Dazai Shundai （1680―1747） associated the problem of the interest in people’s welfare
by creating useful means for which they enriched their lives with institutionalization
processes of political economy in the early eighteenth-century Japan. He
meant that the purpose of public welfare-to cause stability and prosperity of the
community and people’s lives in general-was established as a part of practical
learning, through institutionalization. This offered a practical approach to rationality.
Dazai linked “the road to public welfare by interests” with the management of the
state and human relief. When he attempted to discuss the problem of the ‘the law of
joheiso’ as an institutional framework, on the basis of the theme of public welfare of
people by interest, his philosophy of political economy contained a systematic design
for welfare and economy. This included the manner in which a solution that loses
touch with private interests is able to adjust “the world and the nation” as external
However, Dazai’s conclusion was unable to absorb in a unilateral manner the
frame cost in order to advance institutionalization, and would overload public welfare.
Before creating an institutional design, what can morality in the social climate
constitute in the institutional performance among incentive structures? The activation,
based on moral recognition, widely needed the foundation of the institutional
design for public welfare and its spillover effect. In this sense, Dazai’s image of humankind
was that of an uncooperative situation, which was due to his belief that people
were unable to be endogenous in their learning function.
JEL classification numbers: B 11, H 11, N 35.
The purpose of this article is to examine the
changes in the role played by the government in
the market according to the theories of the
French political economy from the 1780s to the
1830s. These theories are generally regarded as
the precursors of “economics.” This article reveals
that these theories attempt to use the market
politically aiming to develop the people’s
“well-being” or “happiness,” and to redefine the
government’s role in the market. At the beginning
of nineteenth century, J. B. Say and C. Dunoyer
emphasized the political significance of a
free industrial market. According to them, it enables
the people’s “moeurs” to be independent and
self-disciplined, so as to establish a post-revolutionary
political order. Some contemporary political
economists such as J. Droz and M. T.
Duchâtel doubted the compatibility between the
accumulation of wealth and the development of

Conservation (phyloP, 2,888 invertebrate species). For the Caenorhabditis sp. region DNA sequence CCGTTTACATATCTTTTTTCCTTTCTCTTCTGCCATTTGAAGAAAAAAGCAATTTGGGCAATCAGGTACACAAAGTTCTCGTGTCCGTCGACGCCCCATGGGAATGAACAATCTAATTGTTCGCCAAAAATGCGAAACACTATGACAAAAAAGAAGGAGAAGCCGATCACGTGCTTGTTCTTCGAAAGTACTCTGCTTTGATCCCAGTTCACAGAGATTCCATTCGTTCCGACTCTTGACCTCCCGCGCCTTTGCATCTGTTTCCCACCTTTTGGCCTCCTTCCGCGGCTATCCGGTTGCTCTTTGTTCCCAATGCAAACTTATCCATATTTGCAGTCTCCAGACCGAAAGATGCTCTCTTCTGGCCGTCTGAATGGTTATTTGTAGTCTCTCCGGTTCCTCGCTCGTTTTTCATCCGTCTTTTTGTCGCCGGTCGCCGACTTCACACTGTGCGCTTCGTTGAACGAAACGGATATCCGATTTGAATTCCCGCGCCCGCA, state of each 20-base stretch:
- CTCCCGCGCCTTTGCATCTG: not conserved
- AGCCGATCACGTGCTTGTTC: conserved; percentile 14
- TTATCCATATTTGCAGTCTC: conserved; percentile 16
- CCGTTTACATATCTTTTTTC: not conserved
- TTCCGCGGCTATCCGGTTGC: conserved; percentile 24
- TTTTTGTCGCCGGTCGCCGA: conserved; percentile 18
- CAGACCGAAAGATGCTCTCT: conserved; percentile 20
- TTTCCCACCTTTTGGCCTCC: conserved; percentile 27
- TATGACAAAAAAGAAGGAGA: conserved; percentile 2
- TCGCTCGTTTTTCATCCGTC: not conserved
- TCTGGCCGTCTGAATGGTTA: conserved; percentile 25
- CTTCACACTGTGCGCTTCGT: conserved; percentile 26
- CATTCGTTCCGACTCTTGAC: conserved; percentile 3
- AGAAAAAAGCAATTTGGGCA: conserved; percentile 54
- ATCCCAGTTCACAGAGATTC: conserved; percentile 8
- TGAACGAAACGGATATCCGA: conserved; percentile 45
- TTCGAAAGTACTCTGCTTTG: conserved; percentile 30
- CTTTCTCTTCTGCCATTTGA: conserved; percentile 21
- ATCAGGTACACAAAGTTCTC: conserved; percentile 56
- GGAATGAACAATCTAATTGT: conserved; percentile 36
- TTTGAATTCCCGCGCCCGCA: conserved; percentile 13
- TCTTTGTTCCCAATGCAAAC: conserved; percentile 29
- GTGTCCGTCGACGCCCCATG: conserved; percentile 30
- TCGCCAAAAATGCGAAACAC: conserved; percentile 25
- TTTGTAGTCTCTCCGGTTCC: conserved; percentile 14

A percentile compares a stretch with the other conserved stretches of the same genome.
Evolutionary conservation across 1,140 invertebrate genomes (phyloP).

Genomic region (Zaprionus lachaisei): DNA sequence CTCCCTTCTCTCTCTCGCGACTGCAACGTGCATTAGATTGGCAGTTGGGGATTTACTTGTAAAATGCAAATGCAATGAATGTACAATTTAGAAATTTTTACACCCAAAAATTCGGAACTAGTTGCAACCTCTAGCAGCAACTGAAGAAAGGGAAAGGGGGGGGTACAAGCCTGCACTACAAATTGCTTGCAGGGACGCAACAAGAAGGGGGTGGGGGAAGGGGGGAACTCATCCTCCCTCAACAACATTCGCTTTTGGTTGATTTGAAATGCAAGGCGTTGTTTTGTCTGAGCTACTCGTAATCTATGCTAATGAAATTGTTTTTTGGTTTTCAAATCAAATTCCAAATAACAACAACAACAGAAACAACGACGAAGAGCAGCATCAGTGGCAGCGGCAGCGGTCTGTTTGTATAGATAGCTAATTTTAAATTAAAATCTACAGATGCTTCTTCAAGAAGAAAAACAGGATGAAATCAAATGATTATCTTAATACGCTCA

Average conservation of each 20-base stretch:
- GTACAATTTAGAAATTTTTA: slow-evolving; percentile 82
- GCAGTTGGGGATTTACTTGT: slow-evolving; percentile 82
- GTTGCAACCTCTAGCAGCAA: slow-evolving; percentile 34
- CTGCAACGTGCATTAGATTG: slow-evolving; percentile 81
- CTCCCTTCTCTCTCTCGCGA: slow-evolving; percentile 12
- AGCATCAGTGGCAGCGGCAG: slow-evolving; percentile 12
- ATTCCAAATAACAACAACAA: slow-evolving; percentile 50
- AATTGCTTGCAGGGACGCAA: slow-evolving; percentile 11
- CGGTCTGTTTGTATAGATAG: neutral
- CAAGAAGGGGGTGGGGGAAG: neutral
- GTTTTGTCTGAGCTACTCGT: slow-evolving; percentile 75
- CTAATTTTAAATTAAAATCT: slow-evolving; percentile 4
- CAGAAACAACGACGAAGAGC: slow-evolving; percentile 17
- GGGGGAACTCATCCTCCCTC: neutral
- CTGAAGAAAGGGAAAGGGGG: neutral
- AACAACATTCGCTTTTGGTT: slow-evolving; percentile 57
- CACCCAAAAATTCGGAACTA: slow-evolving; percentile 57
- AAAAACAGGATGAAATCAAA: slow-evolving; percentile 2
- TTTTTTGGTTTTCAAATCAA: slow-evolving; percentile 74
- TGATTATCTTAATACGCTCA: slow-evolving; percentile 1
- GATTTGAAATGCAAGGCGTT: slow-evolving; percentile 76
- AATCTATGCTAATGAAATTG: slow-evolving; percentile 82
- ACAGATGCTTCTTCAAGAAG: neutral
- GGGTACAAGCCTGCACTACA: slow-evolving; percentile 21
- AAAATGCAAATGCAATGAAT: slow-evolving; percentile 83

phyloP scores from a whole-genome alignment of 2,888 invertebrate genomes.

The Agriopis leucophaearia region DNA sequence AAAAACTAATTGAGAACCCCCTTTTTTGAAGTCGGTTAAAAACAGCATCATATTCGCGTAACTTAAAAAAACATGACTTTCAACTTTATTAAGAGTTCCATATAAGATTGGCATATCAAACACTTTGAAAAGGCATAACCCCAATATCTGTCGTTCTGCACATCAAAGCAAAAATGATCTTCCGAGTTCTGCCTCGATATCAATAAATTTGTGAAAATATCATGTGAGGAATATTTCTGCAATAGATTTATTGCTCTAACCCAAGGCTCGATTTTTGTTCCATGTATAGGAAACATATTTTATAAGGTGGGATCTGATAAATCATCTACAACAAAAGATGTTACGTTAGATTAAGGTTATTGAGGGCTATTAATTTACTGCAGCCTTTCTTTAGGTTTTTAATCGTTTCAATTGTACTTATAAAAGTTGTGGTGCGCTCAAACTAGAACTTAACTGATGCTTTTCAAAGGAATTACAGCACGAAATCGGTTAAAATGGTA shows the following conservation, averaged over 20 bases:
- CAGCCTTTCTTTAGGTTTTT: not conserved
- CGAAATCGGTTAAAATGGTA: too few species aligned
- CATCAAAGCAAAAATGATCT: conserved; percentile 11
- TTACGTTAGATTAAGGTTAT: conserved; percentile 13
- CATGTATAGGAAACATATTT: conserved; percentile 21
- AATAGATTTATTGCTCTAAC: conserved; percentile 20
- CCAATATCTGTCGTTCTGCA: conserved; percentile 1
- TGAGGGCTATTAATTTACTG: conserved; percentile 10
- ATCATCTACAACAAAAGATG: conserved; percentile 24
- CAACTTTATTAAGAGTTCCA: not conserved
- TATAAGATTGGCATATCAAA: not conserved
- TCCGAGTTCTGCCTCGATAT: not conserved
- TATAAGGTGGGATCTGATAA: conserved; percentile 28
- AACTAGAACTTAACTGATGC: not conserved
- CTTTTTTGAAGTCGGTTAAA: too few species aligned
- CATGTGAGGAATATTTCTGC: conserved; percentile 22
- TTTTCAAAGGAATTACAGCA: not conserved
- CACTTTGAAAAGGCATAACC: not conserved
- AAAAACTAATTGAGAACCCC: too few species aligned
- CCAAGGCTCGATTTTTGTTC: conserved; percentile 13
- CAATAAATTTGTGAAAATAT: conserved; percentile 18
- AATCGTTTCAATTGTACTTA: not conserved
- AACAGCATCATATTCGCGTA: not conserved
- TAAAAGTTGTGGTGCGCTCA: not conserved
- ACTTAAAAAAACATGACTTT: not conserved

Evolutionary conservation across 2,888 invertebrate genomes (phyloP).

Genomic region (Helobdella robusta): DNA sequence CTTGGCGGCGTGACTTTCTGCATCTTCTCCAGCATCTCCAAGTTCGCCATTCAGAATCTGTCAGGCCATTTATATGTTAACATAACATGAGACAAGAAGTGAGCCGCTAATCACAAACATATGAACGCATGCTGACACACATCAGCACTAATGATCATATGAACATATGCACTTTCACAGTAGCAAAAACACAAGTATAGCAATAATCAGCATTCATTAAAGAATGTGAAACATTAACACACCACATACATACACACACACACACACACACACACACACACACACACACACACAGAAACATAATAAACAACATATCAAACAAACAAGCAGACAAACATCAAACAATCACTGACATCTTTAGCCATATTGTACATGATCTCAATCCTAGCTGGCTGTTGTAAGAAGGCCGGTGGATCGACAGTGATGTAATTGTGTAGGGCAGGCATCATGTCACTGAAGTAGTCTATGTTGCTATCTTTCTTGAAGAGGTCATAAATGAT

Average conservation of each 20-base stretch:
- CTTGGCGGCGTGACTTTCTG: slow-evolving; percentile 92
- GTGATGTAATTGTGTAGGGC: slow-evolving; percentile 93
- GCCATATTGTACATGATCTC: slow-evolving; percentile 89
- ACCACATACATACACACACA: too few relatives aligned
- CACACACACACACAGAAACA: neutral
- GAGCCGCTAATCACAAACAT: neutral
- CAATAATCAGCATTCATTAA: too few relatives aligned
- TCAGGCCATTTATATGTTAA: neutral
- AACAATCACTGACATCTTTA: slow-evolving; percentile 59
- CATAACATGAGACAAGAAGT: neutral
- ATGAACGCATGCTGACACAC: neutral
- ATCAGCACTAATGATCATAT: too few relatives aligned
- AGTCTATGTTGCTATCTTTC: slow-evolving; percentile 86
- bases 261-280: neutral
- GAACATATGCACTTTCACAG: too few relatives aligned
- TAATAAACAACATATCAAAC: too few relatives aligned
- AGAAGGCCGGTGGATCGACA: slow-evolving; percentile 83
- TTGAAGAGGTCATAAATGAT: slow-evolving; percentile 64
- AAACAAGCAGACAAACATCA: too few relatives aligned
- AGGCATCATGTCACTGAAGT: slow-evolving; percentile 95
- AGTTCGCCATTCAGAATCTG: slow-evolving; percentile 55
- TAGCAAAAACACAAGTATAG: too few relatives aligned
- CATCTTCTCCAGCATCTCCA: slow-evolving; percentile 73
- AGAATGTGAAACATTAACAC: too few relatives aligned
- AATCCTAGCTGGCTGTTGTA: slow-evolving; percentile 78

“happiness” of the people. They asserted the
need for elementary education as it leads to the
redistribution of “new wealth.” Moreover, social
economists from the 1830s, such as A. de Villeneuve-
Bargemont and E. Buret, emphatically
discussed the perverse effect of industrialization,
stating that the concentration of capital inevitably
caused the pauperization of most of the people.
They believed that the new role of the government
should be the “moralization” of the poor
through the organization of intermediate groups
such as religious associations, saving associations,
charity groups, mutual societies, and patriarchal
JEL classification numbers: B 25, B 31
This paper aims to study the characteristics of
the principles of Karl William Kapp’s cumulative
causation. While Kapp’s cumulative causation
is strongly influenced by that of Gunnar
Myrdal, it is not a model that merely explains
disequilibrium or the “vicious circle” phenomena.
Kapp was always interested in constructing a
model that addresses issues arising from the
compartmentalization of modern sciences.
Therefore, his critique of mainstream economics
should be understood in this context.
Kapp argued that the approaches of mainstream
economics were misleading because they
isolated economic systems from non-economic
elements. According to him, the trend toward the
compartmentalization of mainstream economics
could be inhibited by employing a cumulativecausation
approach. Kapp’s institutional economics,
which integrates cumulative causation,
is an approach that refutes the atomistic views
of the world proposed by mainstream economics.
Through these atomistic views, individuals
regarded as eternal; however, Kapp’s approach
regards them as transient phenomena appearing
in holistic dynamic processes. Furthermore, his
approach shows that a human being is an existence
with a multi-level construction.
A human being is a “bio-cultural” existence
that grows physically and personally, incorporating
material and energy from nature, and culture
from the society. Some societies ignore the latent
ability of their members and attempt to limit
them to the mould of a particular culture. Kapp
described this aspect by means of principles of
JEL classification numbers: B 25, B 31, Q 50.